Immigrant Women Have More Power in the Family, Face Big Economic Challenges According to New Poll

By Diego Graglia, FI2W web editor
Immigrant women are keeping families together -- Photo: New America Media.

Immigrant women are keeping families together. (Photo: New America Media)

Immigrant women in the U.S. “face formidable barriers” –lack of language skills, discrimination, low wages, lack of health care–, but still their numbers continue to grow and they are “now on the move as much as men,” a poll released Thursday said.

As they settle in America, traveling great distances and adapting to a new culture, women’s roles in the family have changed too: many assume the role of head of household or start sharing responsibilities and power with their husbands, said the study, commissioned by New America Media (NAM), a group that fosters cooperation between ethnic news organizations.

According to the poll of 1,102 people, Women Immigrants: Stewards of the 21st Century (click for pdf), many female immigrants “acknowledge speaking little or no English, while confronting anti-immigrant discrimination, lack of healthcare and low-paying employment well below the status of the professional work most did in their home countries.”

This problem was reported by large majorities of the women polled –79% percent of Latin American women, 73% of Vietnamese women, 70% of Korean women, and 63% of Chinese women.

NAM’s executive director Sandy Close said in a press release,

The poll establishes that in the latter part of the 20th century women immigrated to America in ever-growing numbers, and are now on the move as much as men, but often face vastly different circumstances and challenges.

Women are migrating not as lone individuals but as members, even heads, of families, determined to keep family bonds intact even as they travel great distances and adapt to new cultures. This journey has activated women.

In this sense, the poll found that almost one-third of women reported having taken on the role of heads of household or sharing decision-making, family finances and family planning duties with their husbands.

What’s more, an “overwhelming majority” of women said they “had become more assertive at home and in public after moving” to the U.S.

This result was reported by 81 percent of Latin Americans, 71 percent of Chinese, 68 percent among Vietnamese, 66 percent among Africans and 53 percent among women from Arab countries.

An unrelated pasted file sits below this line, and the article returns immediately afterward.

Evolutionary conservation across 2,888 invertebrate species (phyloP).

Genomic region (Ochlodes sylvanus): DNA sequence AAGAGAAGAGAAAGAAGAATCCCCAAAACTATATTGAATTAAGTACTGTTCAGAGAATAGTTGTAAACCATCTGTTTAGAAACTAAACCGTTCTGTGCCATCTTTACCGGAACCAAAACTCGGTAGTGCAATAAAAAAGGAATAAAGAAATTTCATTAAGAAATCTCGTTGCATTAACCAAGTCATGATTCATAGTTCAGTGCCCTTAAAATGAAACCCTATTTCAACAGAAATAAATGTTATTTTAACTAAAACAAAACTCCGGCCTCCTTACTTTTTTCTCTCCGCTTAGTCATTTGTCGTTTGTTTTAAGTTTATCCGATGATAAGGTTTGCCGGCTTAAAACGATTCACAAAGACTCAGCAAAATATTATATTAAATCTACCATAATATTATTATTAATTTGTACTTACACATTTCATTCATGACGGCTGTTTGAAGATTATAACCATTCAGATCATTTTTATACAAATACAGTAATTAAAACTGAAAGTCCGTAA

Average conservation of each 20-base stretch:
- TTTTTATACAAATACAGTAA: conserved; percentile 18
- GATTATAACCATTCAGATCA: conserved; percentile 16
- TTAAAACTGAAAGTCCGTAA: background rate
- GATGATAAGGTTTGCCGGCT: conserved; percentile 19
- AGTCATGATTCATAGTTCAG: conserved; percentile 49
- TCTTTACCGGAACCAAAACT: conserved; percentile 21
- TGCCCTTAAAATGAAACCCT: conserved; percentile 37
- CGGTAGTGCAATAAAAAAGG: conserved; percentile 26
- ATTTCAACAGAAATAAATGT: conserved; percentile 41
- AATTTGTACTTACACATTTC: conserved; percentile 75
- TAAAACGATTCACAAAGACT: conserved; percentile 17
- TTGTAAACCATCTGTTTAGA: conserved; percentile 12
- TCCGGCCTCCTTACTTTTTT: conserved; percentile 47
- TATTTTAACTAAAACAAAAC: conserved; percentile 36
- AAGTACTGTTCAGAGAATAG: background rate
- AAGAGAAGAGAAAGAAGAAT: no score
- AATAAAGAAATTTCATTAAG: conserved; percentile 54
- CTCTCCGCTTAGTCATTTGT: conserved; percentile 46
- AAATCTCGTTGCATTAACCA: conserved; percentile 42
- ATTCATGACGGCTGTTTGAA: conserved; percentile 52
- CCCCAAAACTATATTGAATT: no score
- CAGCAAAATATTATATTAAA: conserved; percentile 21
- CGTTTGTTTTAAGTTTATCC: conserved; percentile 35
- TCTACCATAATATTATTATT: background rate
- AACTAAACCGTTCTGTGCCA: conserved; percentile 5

“Women immigrants reveal that they came to America not in search of streets paved with gold –making money was surprisingly low on their list of priorities,” said Close, “but because they saw the U.S. as a place to build better futures for their children, and to make permanent homes for their families.

“At a time when more than one-third of U.S. families are single-parent households, 90 percent of women immigrants are raising children in intact marriages,” she added.

Rep. Mazie K. Hirono (D.-Hawaii), who took part in a panel discussion where the poll results were announced, said the poll reminded her of the challenges her own family faced in arriving in the U.S., according to NAM.

“I found it striking that the data from this historic poll parallels my mother’s own experience in bringing me and my brothers to the United States from Japan in the mid 1950’s — her desire to build better futures for us; her early low-paying, no benefits jobs; her determination to keep the family together as head-of-household,” Hirono said.

She added the poll shows the need for public policy that improves immigrant women’s quality of life.

These are some of the poll’s other findings:

A great majority (82 percent) of Latin American women said anti-immigrant discrimination was a major problem for their family. Only 17 percent from African or Arab countries and 13 percent of Chinese women felt the same way.

Forty percent of women from Latin American countries do not have health insurance.

Most of those from China, Korea, the Philippines, India, Africa and Arab countries said the last job they had in their home countries was a professional one. Many of them have not found comparable employment in the U.S.

“Helping my children achieve success” and “being able to hold my family together,” rather than economic concerns, were most often named as the biggest challenges facing women immigrants in the U.S.

AboutDiego Graglia
Diego Graglia is a bilingual multimedia journalist who has worked at major media outlets in the U.S. and Latin America. He is currently the editor-in-chief at Expansion, Meixco’s leading business magazine.